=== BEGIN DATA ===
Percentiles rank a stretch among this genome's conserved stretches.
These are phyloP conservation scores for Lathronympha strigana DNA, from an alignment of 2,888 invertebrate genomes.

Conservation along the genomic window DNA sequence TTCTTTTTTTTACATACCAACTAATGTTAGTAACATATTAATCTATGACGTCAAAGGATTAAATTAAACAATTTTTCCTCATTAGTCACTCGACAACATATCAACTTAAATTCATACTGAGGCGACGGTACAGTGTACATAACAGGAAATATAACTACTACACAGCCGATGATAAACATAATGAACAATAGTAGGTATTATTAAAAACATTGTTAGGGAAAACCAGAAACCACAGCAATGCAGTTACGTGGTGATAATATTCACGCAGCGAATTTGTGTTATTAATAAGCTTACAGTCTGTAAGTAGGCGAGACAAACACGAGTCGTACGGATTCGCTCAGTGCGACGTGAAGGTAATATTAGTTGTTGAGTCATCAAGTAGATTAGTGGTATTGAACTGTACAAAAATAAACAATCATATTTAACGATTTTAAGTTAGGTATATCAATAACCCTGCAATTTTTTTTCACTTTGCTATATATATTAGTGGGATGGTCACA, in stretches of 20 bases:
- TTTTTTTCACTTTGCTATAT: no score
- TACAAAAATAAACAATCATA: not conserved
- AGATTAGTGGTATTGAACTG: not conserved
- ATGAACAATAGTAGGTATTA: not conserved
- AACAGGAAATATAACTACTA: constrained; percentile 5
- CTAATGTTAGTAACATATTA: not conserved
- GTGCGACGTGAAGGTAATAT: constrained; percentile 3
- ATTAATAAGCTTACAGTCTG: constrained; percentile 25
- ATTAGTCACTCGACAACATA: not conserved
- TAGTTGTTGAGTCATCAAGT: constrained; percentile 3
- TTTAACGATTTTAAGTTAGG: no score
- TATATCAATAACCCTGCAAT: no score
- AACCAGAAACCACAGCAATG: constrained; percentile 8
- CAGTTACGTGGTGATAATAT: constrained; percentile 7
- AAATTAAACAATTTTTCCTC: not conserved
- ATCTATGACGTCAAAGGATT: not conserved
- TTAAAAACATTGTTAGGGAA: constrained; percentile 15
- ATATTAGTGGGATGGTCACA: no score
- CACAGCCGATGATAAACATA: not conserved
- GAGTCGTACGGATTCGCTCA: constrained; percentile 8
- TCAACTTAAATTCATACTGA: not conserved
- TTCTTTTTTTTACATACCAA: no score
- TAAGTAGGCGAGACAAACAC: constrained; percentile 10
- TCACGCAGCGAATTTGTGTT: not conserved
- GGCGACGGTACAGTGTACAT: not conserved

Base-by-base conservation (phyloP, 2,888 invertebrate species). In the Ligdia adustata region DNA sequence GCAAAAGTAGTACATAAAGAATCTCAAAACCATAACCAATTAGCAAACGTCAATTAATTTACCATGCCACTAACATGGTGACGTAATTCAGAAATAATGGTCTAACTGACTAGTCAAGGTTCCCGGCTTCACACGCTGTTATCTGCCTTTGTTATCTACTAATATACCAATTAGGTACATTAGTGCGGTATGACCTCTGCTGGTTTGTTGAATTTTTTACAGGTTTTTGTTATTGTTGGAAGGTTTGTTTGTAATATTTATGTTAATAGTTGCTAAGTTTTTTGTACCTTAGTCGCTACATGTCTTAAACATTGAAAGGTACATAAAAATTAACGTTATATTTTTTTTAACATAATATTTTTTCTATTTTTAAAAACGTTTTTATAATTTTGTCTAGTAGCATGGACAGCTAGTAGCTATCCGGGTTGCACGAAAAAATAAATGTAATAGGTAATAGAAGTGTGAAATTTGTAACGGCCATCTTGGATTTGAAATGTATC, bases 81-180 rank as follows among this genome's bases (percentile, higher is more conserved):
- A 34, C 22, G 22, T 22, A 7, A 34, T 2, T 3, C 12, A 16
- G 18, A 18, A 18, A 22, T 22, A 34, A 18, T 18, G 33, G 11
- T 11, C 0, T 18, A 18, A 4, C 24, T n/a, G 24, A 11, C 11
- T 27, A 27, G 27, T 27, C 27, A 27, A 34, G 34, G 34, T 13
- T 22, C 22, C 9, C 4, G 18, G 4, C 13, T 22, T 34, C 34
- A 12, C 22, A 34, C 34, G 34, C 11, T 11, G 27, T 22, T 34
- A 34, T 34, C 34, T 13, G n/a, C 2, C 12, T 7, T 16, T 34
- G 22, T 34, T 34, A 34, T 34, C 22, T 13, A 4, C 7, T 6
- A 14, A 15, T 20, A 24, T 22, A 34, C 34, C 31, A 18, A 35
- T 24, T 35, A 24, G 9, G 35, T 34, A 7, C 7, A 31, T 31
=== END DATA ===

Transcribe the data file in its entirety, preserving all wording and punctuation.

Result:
Percentiles rank a stretch among this genome's conserved stretches.
These are phyloP conservation scores for Lathronympha strigana DNA, from an alignment of 2,888 invertebrate genomes.

Conservation along the genomic window DNA sequence TTCTTTTTTTTACATACCAACTAATGTTAGTAACATATTAATCTATGACGTCAAAGGATTAAATTAAACAATTTTTCCTCATTAGTCACTCGACAACATATCAACTTAAATTCATACTGAGGCGACGGTACAGTGTACATAACAGGAAATATAACTACTACACAGCCGATGATAAACATAATGAACAATAGTAGGTATTATTAAAAACATTGTTAGGGAAAACCAGAAACCACAGCAATGCAGTTACGTGGTGATAATATTCACGCAGCGAATTTGTGTTATTAATAAGCTTACAGTCTGTAAGTAGGCGAGACAAACACGAGTCGTACGGATTCGCTCAGTGCGACGTGAAGGTAATATTAGTTGTTGAGTCATCAAGTAGATTAGTGGTATTGAACTGTACAAAAATAAACAATCATATTTAACGATTTTAAGTTAGGTATATCAATAACCCTGCAATTTTTTTTCACTTTGCTATATATATTAGTGGGATGGTCACA, in stretches of 20 bases:
- TTTTTTTCACTTTGCTATAT: no score
- TACAAAAATAAACAATCATA: not conserved
- AGATTAGTGGTATTGAACTG: not conserved
- ATGAACAATAGTAGGTATTA: not conserved
- AACAGGAAATATAACTACTA: constrained; percentile 5
- CTAATGTTAGTAACATATTA: not conserved
- GTGCGACGTGAAGGTAATAT: constrained; percentile 3
- ATTAATAAGCTTACAGTCTG: constrained; percentile 25
- ATTAGTCACTCGACAACATA: not conserved
- TAGTTGTTGAGTCATCAAGT: constrained; percentile 3
- TTTAACGATTTTAAGTTAGG: no score
- TATATCAATAACCCTGCAAT: no score
- AACCAGAAACCACAGCAATG: constrained; percentile 8
- CAGTTACGTGGTGATAATAT: constrained; percentile 7
- AAATTAAACAATTTTTCCTC: not conserved
- ATCTATGACGTCAAAGGATT: not conserved
- TTAAAAACATTGTTAGGGAA: constrained; percentile 15
- ATATTAGTGGGATGGTCACA: no score
- CACAGCCGATGATAAACATA: not conserved
- GAGTCGTACGGATTCGCTCA: constrained; percentile 8
- TCAACTTAAATTCATACTGA: not conserved
- TTCTTTTTTTTACATACCAA: no score
- TAAGTAGGCGAGACAAACAC: constrained; percentile 10
- TCACGCAGCGAATTTGTGTT: not conserved
- GGCGACGGTACAGTGTACAT: not conserved

Base-by-base conservation (phyloP, 2,888 invertebrate species). In the Ligdia adustata region DNA sequence GCAAAAGTAGTACATAAAGAATCTCAAAACCATAACCAATTAGCAAACGTCAATTAATTTACCATGCCACTAACATGGTGACGTAATTCAGAAATAATGGTCTAACTGACTAGTCAAGGTTCCCGGCTTCACACGCTGTTATCTGCCTTTGTTATCTACTAATATACCAATTAGGTACATTAGTGCGGTATGACCTCTGCTGGTTTGTTGAATTTTTTACAGGTTTTTGTTATTGTTGGAAGGTTTGTTTGTAATATTTATGTTAATAGTTGCTAAGTTTTTTGTACCTTAGTCGCTACATGTCTTAAACATTGAAAGGTACATAAAAATTAACGTTATATTTTTTTTAACATAATATTTTTTCTATTTTTAAAAACGTTTTTATAATTTTGTCTAGTAGCATGGACAGCTAGTAGCTATCCGGGTTGCACGAAAAAATAAATGTAATAGGTAATAGAAGTGTGAAATTTGTAACGGCCATCTTGGATTTGAAATGTATC, bases 81-180 rank as follows among this genome's bases (percentile, higher is more conserved):
- A 34, C 22, G 22, T 22, A 7, A 34, T 2, T 3, C 12, A 16
- G 18, A 18, A 18, A 22, T 22, A 34, A 18, T 18, G 33, G 11
- T 11, C 0, T 18, A 18, A 4, C 24, T n/a, G 24, A 11, C 11
- T 27, A 27, G 27, T 27, C 27, A 27, A 34, G 34, G 34, T 13
- T 22, C 22, C 9, C 4, G 18, G 4, C 13, T 22, T 34, C 34
- A 12, C 22, A 34, C 34, G 34, C 11, T 11, G 27, T 22, T 34
- A 34, T 34, C 34, T 13, G n/a, C 2, C 12, T 7, T 16, T 34
- G 22, T 34, T 34, A 34, T 34, C 22, T 13, A 4, C 7, T 6
- A 14, A 15, T 20, A 24, T 22, A 34, C 34, C 31, A 18, A 35
- T 24, T 35, A 24, G 9, G 35, T 34, A 7, C 7, A 31, T 31